Considering an Advanced Practice Provider? Here's What You Need to Know

By Lori Foley, Valerie Rock, and Allison Wilson | PYA Consulting

With the compounding effect of increasing physician shortages and decreasing physician-practice profits, advanced practice providers (APPs), such as nurse practitioners (NPs) and physician assistants (PAs), are highly sought-after in most regions of the country, primarily because they are often easier to source and allow for a lower overhead cost compared to a physician. 

While the case for utilizing APPs is fairly clear, this decision can be complicated for many practices. Some groups have historically only employed physicians, and are not sure how an APP will fit into their practice profile. Common considerations include: What will they do? Will patients want to see them? and Will I feel comfortable allowing them to care for my patients? These are all valid questions that require thought, education, and due diligence.

While reasons for the addition of an APP vary by practice, in most cases consideration is based on physician shortages and patientaccess concerns. According to a 2018 study by IHS Inc., there will be a physician shortage of 42,600 to 121,300 by 2030.1 Conversely, the United States Bureau of Labor Statistics predicts an NP overage of approximately 68,040 full-time equivalents (FTEs) by 2025. Similarly, there will be a predicted PA overage of approximately 19,000 FTEs by 2025.2,3 In cases where the first available appointment is several weeks or months out, and there is difficulty finding physicians due to shortage, geographic location, or both, APPs can serve as a solution. Although the licensure scope varies by state, an APP can usually perform many of the ambulatorycare service that patients require. 

There are also cases in which physicians stretch their capabilities to fill patient-access gaps in areas of limited physician resources. This is often managed by extending office hours and scheduling shorter appointments to allow for more visits. While this may suffice as a temporary solution, it can be an exhausting pace to sustain over an extended period of time, potentially driving existing physicians to leave for a more suitable schedule. It can also impact patient-experience and group-quality scores, if patients feel they’ve received inadequate time and attention. The fatigue of working at this pace may also contribute to clinical oversight or error. Adding APPs in this scenario affords more time for patient visits and follow-up, and allows physicians to complete tasks in a more efficient manner so they can enjoy a better work-life balance.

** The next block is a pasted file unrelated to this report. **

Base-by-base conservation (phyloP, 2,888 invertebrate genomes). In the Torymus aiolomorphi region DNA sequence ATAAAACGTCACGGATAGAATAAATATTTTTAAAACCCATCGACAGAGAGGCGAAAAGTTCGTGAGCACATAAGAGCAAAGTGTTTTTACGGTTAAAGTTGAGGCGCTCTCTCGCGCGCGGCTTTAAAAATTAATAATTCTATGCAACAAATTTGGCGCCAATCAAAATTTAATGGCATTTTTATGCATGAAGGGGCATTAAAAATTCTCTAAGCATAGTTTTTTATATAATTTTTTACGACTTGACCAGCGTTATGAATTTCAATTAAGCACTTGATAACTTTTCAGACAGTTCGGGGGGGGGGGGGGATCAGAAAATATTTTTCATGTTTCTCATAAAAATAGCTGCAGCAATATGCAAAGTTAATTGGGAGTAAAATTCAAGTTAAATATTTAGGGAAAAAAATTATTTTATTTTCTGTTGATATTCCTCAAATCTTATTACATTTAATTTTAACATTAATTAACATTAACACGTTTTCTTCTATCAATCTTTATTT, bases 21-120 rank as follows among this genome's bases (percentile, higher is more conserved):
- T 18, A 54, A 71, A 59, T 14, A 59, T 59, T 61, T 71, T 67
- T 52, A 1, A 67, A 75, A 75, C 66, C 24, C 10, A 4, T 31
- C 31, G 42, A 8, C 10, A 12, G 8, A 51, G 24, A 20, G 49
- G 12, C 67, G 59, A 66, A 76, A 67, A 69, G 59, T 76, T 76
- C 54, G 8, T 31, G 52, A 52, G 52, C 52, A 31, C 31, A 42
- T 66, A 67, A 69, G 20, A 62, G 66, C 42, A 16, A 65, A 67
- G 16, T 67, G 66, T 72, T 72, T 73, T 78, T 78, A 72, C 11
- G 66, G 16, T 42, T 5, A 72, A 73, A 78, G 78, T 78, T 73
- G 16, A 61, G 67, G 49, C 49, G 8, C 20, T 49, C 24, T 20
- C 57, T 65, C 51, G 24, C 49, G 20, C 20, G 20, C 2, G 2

APPs can also be an asset as practices expand locations or manage hospitalrounding responsibilities. In some cases, APPs manage their own panel of patients, similar to a physician’s. In other cases, APPs are used to assist with hospital rounding and follow-up visit management for patients under a physician’s care plan. Utilization of APPs in these areas can free physicians to see more complex patients or reduce their overall workload.

Additionally, when considering office expansion, practices utilizing APPs may allow for a more effective transition of physician time. In some cases, the physician and APP may rotate through each location, providing continuous patient coverage. In other cases, APPs may be hired as full-time staff for a satellite office (allowance for which varies by state and scope of license). These options not only stabilize physician workload during the establishment of an additional location, but also afford increased patient access in outlying communities at a lower cost than hiring a physician, and expand the practice’s potential profit.

There are numerous compliance considerations that accompany APP employment, such as payer credentialing, billing, and physician supervision. If groups have never operated under this model, these requirements may be foreign. However, education in these areas is critical to avoid creating compliance risk due to lack of either knowledge or adherence to these requirements. Groups will also need to research their states’ scope of license for PAs and NPs, respectively, to determine the most appropriate provider for their needs. Depending on that practice scope, a PA may be sufficient if the practice wants an APP to work in collaboration with the physician in managing patient care. However, if the practice requires a provider with capabilities for more autonomy to reduce routine physician involvement, an NP may be a better option. Also, clinical training requirements are different for PAs and NPs, and may impact the practice’s determination based on patient clinical needs.

Additionally, the level of experience required of APPs will vary from practice to practice, and sometimes between physicians within the same practice. As with other clinical support roles, some physicians prefer an experienced employee who can onboard efficiently and work autonomously. However, in some cases experienced APPs have developed their own clinical workflow habits, and may be harder to retrain. Therefore, some physicians prefer newly trained providers and will recruit from local educational institutes in order to train APPs in the manner in which they prefer to practice. Both require a time investment from the physician and administration to ensure that the APP is operating according to expected practice guidelines.

Another consideration is potential impact on practice operations. In some cases, more space may be required to accommodate an additional provider, necessitating a potential expansion of the current office or the addition of new space. Either way, this determination should be made in advance of hiring an APP, so that existing physician workflow is not adversely impacted by decreased available exam rooms or workspaces.